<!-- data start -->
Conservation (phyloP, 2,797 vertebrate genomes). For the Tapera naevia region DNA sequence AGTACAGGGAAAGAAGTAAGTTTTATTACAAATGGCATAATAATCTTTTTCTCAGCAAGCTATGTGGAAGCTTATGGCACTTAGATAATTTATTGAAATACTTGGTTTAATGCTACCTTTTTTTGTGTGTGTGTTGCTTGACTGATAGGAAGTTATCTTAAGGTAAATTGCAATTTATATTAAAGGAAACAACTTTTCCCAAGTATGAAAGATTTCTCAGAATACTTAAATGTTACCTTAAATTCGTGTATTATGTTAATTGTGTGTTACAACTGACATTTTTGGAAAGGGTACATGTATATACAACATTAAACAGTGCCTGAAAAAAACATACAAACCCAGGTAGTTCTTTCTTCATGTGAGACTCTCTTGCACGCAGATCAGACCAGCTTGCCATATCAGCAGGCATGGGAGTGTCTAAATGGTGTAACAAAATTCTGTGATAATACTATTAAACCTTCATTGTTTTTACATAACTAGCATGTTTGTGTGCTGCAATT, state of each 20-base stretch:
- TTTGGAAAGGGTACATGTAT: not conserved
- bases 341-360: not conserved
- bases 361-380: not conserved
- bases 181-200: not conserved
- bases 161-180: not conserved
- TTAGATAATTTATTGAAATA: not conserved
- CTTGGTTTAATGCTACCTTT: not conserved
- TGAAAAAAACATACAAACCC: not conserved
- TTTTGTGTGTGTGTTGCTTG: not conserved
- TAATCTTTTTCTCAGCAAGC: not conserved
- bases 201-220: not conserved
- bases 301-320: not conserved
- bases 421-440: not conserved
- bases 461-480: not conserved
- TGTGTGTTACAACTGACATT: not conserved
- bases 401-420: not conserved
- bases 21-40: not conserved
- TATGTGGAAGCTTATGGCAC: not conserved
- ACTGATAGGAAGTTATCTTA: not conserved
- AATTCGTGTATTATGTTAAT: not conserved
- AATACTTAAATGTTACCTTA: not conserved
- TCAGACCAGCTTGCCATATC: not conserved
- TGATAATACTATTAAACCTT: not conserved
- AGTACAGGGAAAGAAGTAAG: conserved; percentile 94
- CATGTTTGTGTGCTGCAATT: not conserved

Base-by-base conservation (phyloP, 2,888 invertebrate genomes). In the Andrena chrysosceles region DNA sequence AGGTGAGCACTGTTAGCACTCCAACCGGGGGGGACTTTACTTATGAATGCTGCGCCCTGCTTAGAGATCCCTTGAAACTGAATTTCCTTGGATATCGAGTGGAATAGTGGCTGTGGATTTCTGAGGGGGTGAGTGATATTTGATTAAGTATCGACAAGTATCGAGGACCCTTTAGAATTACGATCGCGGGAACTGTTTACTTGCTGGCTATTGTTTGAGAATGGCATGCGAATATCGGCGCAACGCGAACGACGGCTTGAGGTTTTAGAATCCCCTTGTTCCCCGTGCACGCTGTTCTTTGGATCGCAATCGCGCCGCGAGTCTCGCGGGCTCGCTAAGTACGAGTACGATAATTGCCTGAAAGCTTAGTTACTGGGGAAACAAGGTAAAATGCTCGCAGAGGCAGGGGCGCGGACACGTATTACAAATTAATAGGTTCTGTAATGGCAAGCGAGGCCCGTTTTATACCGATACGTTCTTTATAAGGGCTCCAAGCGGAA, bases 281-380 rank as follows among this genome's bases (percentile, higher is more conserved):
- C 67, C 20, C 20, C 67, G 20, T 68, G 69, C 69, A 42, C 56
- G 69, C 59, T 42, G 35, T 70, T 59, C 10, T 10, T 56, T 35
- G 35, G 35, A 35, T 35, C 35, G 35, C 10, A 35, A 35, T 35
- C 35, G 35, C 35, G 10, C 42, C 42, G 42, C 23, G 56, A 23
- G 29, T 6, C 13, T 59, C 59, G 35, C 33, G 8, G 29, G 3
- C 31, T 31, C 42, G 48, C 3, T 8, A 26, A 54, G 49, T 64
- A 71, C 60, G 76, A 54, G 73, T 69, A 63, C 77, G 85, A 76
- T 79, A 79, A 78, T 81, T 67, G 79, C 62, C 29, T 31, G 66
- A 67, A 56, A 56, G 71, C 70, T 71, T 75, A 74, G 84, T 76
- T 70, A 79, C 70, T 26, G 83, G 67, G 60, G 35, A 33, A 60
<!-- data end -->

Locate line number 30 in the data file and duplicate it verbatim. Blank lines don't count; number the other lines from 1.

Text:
- G 35, G 35, A 35, T 35, C 35, G 35, C 10, A 35, A 35, T 35